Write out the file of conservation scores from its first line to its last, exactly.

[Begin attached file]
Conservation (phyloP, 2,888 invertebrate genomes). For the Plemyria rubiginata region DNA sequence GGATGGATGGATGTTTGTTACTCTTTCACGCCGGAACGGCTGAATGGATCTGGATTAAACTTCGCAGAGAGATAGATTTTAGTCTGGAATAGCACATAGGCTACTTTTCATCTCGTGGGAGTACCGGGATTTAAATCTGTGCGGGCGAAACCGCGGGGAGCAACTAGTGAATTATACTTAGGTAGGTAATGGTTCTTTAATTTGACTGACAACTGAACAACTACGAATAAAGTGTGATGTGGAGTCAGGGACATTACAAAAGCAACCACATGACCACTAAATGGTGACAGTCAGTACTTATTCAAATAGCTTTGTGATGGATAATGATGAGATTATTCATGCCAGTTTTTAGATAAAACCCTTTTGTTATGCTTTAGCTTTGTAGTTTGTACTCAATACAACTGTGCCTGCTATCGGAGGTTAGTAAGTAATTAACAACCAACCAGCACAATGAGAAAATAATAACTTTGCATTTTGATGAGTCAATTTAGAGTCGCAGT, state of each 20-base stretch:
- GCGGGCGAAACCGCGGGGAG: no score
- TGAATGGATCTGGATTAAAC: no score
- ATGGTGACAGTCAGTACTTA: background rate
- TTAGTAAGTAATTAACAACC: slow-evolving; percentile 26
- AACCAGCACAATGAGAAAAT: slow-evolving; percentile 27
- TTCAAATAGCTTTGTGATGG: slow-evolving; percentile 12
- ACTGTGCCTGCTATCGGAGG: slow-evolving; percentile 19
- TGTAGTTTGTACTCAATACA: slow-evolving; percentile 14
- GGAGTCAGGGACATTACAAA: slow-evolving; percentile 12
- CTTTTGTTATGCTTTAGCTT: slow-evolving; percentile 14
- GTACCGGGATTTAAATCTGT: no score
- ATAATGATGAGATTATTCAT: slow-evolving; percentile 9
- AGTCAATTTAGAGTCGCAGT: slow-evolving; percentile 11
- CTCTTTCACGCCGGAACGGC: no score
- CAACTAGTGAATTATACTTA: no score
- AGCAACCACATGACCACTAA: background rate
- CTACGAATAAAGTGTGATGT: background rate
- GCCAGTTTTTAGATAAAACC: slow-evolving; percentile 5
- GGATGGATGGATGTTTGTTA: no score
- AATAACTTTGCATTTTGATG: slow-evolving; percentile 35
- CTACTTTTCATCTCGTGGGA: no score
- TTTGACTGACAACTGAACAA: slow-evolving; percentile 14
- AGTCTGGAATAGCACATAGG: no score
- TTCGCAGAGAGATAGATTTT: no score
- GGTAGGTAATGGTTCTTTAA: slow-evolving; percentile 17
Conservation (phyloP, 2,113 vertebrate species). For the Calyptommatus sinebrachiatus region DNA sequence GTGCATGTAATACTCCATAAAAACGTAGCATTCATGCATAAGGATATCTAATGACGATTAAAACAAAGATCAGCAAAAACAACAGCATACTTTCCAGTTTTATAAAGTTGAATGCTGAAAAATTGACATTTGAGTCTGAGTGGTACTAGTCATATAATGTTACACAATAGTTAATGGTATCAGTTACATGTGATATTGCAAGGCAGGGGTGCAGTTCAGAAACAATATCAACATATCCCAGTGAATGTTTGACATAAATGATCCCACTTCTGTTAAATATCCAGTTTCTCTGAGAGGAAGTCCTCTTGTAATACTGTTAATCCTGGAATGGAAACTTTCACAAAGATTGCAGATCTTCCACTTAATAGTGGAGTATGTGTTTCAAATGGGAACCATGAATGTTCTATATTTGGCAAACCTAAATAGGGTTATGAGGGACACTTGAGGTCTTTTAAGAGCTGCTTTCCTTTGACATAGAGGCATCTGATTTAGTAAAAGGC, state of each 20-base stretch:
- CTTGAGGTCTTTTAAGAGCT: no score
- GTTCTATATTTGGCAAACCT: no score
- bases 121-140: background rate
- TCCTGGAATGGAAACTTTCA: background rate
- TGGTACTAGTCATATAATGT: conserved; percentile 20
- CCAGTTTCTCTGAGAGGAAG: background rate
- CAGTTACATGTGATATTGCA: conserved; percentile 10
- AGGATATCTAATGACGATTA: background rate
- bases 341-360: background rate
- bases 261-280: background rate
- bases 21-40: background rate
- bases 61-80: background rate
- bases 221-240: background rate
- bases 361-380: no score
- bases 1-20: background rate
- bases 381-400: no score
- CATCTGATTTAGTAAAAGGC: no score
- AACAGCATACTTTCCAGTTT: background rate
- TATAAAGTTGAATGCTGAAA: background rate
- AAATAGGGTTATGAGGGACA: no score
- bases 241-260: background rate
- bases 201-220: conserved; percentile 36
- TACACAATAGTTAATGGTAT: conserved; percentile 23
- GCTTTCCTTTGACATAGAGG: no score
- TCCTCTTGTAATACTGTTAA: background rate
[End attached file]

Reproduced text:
Conservation (phyloP, 2,888 invertebrate genomes). For the Plemyria rubiginata region DNA sequence GGATGGATGGATGTTTGTTACTCTTTCACGCCGGAACGGCTGAATGGATCTGGATTAAACTTCGCAGAGAGATAGATTTTAGTCTGGAATAGCACATAGGCTACTTTTCATCTCGTGGGAGTACCGGGATTTAAATCTGTGCGGGCGAAACCGCGGGGAGCAACTAGTGAATTATACTTAGGTAGGTAATGGTTCTTTAATTTGACTGACAACTGAACAACTACGAATAAAGTGTGATGTGGAGTCAGGGACATTACAAAAGCAACCACATGACCACTAAATGGTGACAGTCAGTACTTATTCAAATAGCTTTGTGATGGATAATGATGAGATTATTCATGCCAGTTTTTAGATAAAACCCTTTTGTTATGCTTTAGCTTTGTAGTTTGTACTCAATACAACTGTGCCTGCTATCGGAGGTTAGTAAGTAATTAACAACCAACCAGCACAATGAGAAAATAATAACTTTGCATTTTGATGAGTCAATTTAGAGTCGCAGT, state of each 20-base stretch:
- GCGGGCGAAACCGCGGGGAG: no score
- TGAATGGATCTGGATTAAAC: no score
- ATGGTGACAGTCAGTACTTA: background rate
- TTAGTAAGTAATTAACAACC: slow-evolving; percentile 26
- AACCAGCACAATGAGAAAAT: slow-evolving; percentile 27
- TTCAAATAGCTTTGTGATGG: slow-evolving; percentile 12
- ACTGTGCCTGCTATCGGAGG: slow-evolving; percentile 19
- TGTAGTTTGTACTCAATACA: slow-evolving; percentile 14
- GGAGTCAGGGACATTACAAA: slow-evolving; percentile 12
- CTTTTGTTATGCTTTAGCTT: slow-evolving; percentile 14
- GTACCGGGATTTAAATCTGT: no score
- ATAATGATGAGATTATTCAT: slow-evolving; percentile 9
- AGTCAATTTAGAGTCGCAGT: slow-evolving; percentile 11
- CTCTTTCACGCCGGAACGGC: no score
- CAACTAGTGAATTATACTTA: no score
- AGCAACCACATGACCACTAA: background rate
- CTACGAATAAAGTGTGATGT: background rate
- GCCAGTTTTTAGATAAAACC: slow-evolving; percentile 5
- GGATGGATGGATGTTTGTTA: no score
- AATAACTTTGCATTTTGATG: slow-evolving; percentile 35
- CTACTTTTCATCTCGTGGGA: no score
- TTTGACTGACAACTGAACAA: slow-evolving; percentile 14
- AGTCTGGAATAGCACATAGG: no score
- TTCGCAGAGAGATAGATTTT: no score
- GGTAGGTAATGGTTCTTTAA: slow-evolving; percentile 17
Conservation (phyloP, 2,113 vertebrate species). For the Calyptommatus sinebrachiatus region DNA sequence GTGCATGTAATACTCCATAAAAACGTAGCATTCATGCATAAGGATATCTAATGACGATTAAAACAAAGATCAGCAAAAACAACAGCATACTTTCCAGTTTTATAAAGTTGAATGCTGAAAAATTGACATTTGAGTCTGAGTGGTACTAGTCATATAATGTTACACAATAGTTAATGGTATCAGTTACATGTGATATTGCAAGGCAGGGGTGCAGTTCAGAAACAATATCAACATATCCCAGTGAATGTTTGACATAAATGATCCCACTTCTGTTAAATATCCAGTTTCTCTGAGAGGAAGTCCTCTTGTAATACTGTTAATCCTGGAATGGAAACTTTCACAAAGATTGCAGATCTTCCACTTAATAGTGGAGTATGTGTTTCAAATGGGAACCATGAATGTTCTATATTTGGCAAACCTAAATAGGGTTATGAGGGACACTTGAGGTCTTTTAAGAGCTGCTTTCCTTTGACATAGAGGCATCTGATTTAGTAAAAGGC, state of each 20-base stretch:
- CTTGAGGTCTTTTAAGAGCT: no score
- GTTCTATATTTGGCAAACCT: no score
- bases 121-140: background rate
- TCCTGGAATGGAAACTTTCA: background rate
- TGGTACTAGTCATATAATGT: conserved; percentile 20
- CCAGTTTCTCTGAGAGGAAG: background rate
- CAGTTACATGTGATATTGCA: conserved; percentile 10
- AGGATATCTAATGACGATTA: background rate
- bases 341-360: background rate
- bases 261-280: background rate
- bases 21-40: background rate
- bases 61-80: background rate
- bases 221-240: background rate
- bases 361-380: no score
- bases 1-20: background rate
- bases 381-400: no score
- CATCTGATTTAGTAAAAGGC: no score
- AACAGCATACTTTCCAGTTT: background rate
- TATAAAGTTGAATGCTGAAA: background rate
- AAATAGGGTTATGAGGGACA: no score
- bases 241-260: background rate
- bases 201-220: conserved; percentile 36
- TACACAATAGTTAATGGTAT: conserved; percentile 23
- GCTTTCCTTTGACATAGAGG: no score
- TCCTCTTGTAATACTGTTAA: background rate